Although you will have heard this endlessly, let me repeat it one more time – university is totally unique in that for three or more years you will be exposed to more opportunities than you ever have been before or probably will ever be again. I wish more than anything that I had thrown myself into university more in my first year; as a third year I now look back on the wasted time with frustration. I only joined York PEN a year ago and, somehow, I’m now the Co-Chair of one of the best and friendliest societies (in my utterly non-biased opinion) at the University of York.
York PEN was immediately different to other societies I had been to. Everyone was warm, interested in my opinions on every topic from legal quandaries to events planning (I usually push for free wine), and hugely passionate. Straight away I was writing for the blog, petitioning, sending letters to imprisoned writers and meeting authors. There are also brilliant socials, in which we have consumed inhuman amounts of Camembert.
Being part of the wider charity English PEN is also such a privilege; it a charity that truly wants to create a network of equal writers and readers across the globe – rather than faintly patronising attempts to help ‘other places’ while standing on a pedestal of Western privilege. Campaigns in the past have focused just as heavily on the United Kingdom and the USA as on countries that the media tells us to associate human rights abuses with. If you care about people’s right to speak freely both here and across the world, I hope you will choose to participate in a society that fights for that right.
Madeleine Stone is a third year undergraduate studying English Literature. She joined York PEN in 2014 and is the current Co-Chair alongside Stefan Kielbasiewicz, succeeding Joey Wilson-Brooke and Connor Briggs.
This week was the first week of my new life as a postgraduate student of Comparative Literature at University College London. I am not entirely sure what this subject I am supposed to be studying actually is, and neither have I ever before lived in city that feels so big it might just swallow me up. To be honest, I have no idea what I am doing.
The only time all week I did not feel completely lost was when I realised that there was a Student PEN society at UCL as well, and the Chairperson kindly sat down with me to discuss the charity and our previous experiences over coffee.
Joining York Student PEN was the best decision of my undergraduate career. It allowed me to take part in and organise fun and impactful events, to learn more about free speech and human rights, and even to travel to Iceland for the PEN International Congress in Reykjavik 2013! But most of all, it allowed me to meet kind and brave people who, like myself, felt strongly about the ethical issues of literature and expression more generally. Some of these I know will be friends for life. And even though I am no longer at York, I can still partake in this great project that is PEN.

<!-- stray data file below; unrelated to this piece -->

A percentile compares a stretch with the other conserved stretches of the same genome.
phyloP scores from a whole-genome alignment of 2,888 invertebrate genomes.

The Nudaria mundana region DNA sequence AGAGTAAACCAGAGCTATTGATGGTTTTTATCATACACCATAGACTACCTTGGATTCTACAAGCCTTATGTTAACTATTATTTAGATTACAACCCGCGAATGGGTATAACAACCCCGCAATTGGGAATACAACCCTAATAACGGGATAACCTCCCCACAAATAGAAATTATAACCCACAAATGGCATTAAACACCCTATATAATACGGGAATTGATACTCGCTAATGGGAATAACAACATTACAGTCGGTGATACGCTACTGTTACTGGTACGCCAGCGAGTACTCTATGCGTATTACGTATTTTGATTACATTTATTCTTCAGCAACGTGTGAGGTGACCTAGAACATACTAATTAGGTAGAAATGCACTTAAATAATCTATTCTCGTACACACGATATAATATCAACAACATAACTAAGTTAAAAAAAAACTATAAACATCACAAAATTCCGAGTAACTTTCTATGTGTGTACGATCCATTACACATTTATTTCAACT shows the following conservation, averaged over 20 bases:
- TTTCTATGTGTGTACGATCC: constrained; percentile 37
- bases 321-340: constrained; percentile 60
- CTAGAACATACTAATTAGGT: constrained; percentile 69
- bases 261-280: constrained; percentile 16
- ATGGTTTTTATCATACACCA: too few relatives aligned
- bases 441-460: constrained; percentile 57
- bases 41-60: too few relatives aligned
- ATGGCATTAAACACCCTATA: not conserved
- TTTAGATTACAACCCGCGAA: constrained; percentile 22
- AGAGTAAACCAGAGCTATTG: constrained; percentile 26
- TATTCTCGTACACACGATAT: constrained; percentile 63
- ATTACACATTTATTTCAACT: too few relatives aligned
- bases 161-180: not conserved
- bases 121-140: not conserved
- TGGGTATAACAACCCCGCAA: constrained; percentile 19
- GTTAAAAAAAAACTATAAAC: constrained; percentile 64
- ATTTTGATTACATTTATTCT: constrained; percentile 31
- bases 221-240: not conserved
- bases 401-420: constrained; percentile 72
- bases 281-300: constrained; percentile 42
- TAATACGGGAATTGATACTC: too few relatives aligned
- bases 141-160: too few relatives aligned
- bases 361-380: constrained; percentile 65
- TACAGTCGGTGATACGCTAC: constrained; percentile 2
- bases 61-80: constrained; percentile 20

Make your time at university mean something.
Alice Olsson was Chair of York PEN in the academic year of 2013/14. She succeeded Sebastian Brixey-Williams, the first to hold the position, and both have taken their interest for human rights to further study at the University of London.
York PEN was one of the best parts of my life at university. I got involved with the society in my second year and really was immediately struck with the energy that everyone dedicated to the important work they were doing. This inspired me to get involved and I became the Treasurer of the society in my third year, during which we managed to grow the society and form better connections, both to other societies with similar aims and to English PEN. We need new enthusiastic people to keep York PEN growing and to fight for freedom of expression around the world.
One of York PEN’s strengths is its community. Because of our relatively small size, everyone knows everyone within the society, and there are so many chances to get actively involved and work for a good cause as part of a team. When I first joined the society, within half a term I was acting as compare for an evening of short talks about human rights violations in Turkey. If you are interested in fighting for freedom of expression, York PEN is a welcoming society within which you can make an active difference. Get involved.
Max Adams was treasurer of York Student PEN in academic year 2014/15, succeeding William McCurdy. He is currently studying for a masters in Modern and Contemporary Literature and Culture at York and still looking to be an active member of York PEN.